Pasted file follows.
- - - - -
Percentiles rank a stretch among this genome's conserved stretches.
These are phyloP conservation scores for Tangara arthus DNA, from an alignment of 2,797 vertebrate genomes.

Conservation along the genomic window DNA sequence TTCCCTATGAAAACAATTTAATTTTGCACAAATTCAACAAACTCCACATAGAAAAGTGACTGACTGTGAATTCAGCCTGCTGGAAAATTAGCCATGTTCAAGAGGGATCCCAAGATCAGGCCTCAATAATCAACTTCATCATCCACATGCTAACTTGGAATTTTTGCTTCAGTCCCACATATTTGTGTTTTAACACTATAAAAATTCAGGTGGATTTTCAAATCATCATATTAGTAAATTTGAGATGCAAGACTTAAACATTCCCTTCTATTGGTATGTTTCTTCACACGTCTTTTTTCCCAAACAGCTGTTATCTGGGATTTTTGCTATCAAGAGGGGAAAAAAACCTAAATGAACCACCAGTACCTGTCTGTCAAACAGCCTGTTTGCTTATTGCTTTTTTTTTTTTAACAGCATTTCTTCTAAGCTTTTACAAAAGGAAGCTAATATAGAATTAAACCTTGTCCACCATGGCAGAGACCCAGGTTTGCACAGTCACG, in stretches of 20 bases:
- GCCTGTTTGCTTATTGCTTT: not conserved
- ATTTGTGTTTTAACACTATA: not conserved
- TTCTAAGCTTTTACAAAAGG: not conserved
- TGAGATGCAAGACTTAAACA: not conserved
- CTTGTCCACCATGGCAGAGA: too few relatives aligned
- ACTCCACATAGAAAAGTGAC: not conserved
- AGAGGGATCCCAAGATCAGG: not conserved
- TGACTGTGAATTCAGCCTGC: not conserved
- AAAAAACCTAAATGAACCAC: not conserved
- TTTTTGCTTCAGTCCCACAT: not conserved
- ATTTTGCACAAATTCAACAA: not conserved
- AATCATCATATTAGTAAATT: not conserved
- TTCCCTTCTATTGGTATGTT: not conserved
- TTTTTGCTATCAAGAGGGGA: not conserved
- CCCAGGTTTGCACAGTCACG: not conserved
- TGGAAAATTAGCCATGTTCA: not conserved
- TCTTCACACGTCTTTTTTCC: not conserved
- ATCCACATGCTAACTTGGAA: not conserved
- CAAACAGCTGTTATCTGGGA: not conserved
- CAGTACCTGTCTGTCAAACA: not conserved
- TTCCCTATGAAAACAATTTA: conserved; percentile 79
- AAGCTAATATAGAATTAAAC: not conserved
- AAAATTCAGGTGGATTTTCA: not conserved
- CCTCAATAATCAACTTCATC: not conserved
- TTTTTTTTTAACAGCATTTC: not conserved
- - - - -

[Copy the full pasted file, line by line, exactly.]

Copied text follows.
Percentiles rank a stretch among this genome's conserved stretches.
These are phyloP conservation scores for Tangara arthus DNA, from an alignment of 2,797 vertebrate genomes.

Conservation along the genomic window DNA sequence TTCCCTATGAAAACAATTTAATTTTGCACAAATTCAACAAACTCCACATAGAAAAGTGACTGACTGTGAATTCAGCCTGCTGGAAAATTAGCCATGTTCAAGAGGGATCCCAAGATCAGGCCTCAATAATCAACTTCATCATCCACATGCTAACTTGGAATTTTTGCTTCAGTCCCACATATTTGTGTTTTAACACTATAAAAATTCAGGTGGATTTTCAAATCATCATATTAGTAAATTTGAGATGCAAGACTTAAACATTCCCTTCTATTGGTATGTTTCTTCACACGTCTTTTTTCCCAAACAGCTGTTATCTGGGATTTTTGCTATCAAGAGGGGAAAAAAACCTAAATGAACCACCAGTACCTGTCTGTCAAACAGCCTGTTTGCTTATTGCTTTTTTTTTTTTAACAGCATTTCTTCTAAGCTTTTACAAAAGGAAGCTAATATAGAATTAAACCTTGTCCACCATGGCAGAGACCCAGGTTTGCACAGTCACG, in stretches of 20 bases:
- GCCTGTTTGCTTATTGCTTT: not conserved
- ATTTGTGTTTTAACACTATA: not conserved
- TTCTAAGCTTTTACAAAAGG: not conserved
- TGAGATGCAAGACTTAAACA: not conserved
- CTTGTCCACCATGGCAGAGA: too few relatives aligned
- ACTCCACATAGAAAAGTGAC: not conserved
- AGAGGGATCCCAAGATCAGG: not conserved
- TGACTGTGAATTCAGCCTGC: not conserved
- AAAAAACCTAAATGAACCAC: not conserved
- TTTTTGCTTCAGTCCCACAT: not conserved
- ATTTTGCACAAATTCAACAA: not conserved
- AATCATCATATTAGTAAATT: not conserved
- TTCCCTTCTATTGGTATGTT: not conserved
- TTTTTGCTATCAAGAGGGGA: not conserved
- CCCAGGTTTGCACAGTCACG: not conserved
- TGGAAAATTAGCCATGTTCA: not conserved
- TCTTCACACGTCTTTTTTCC: not conserved
- ATCCACATGCTAACTTGGAA: not conserved
- CAAACAGCTGTTATCTGGGA: not conserved
- CAGTACCTGTCTGTCAAACA: not conserved
- TTCCCTATGAAAACAATTTA: conserved; percentile 79
- AAGCTAATATAGAATTAAAC: not conserved
- AAAATTCAGGTGGATTTTCA: not conserved
- CCTCAATAATCAACTTCATC: not conserved
- TTTTTTTTTAACAGCATTTC: not conserved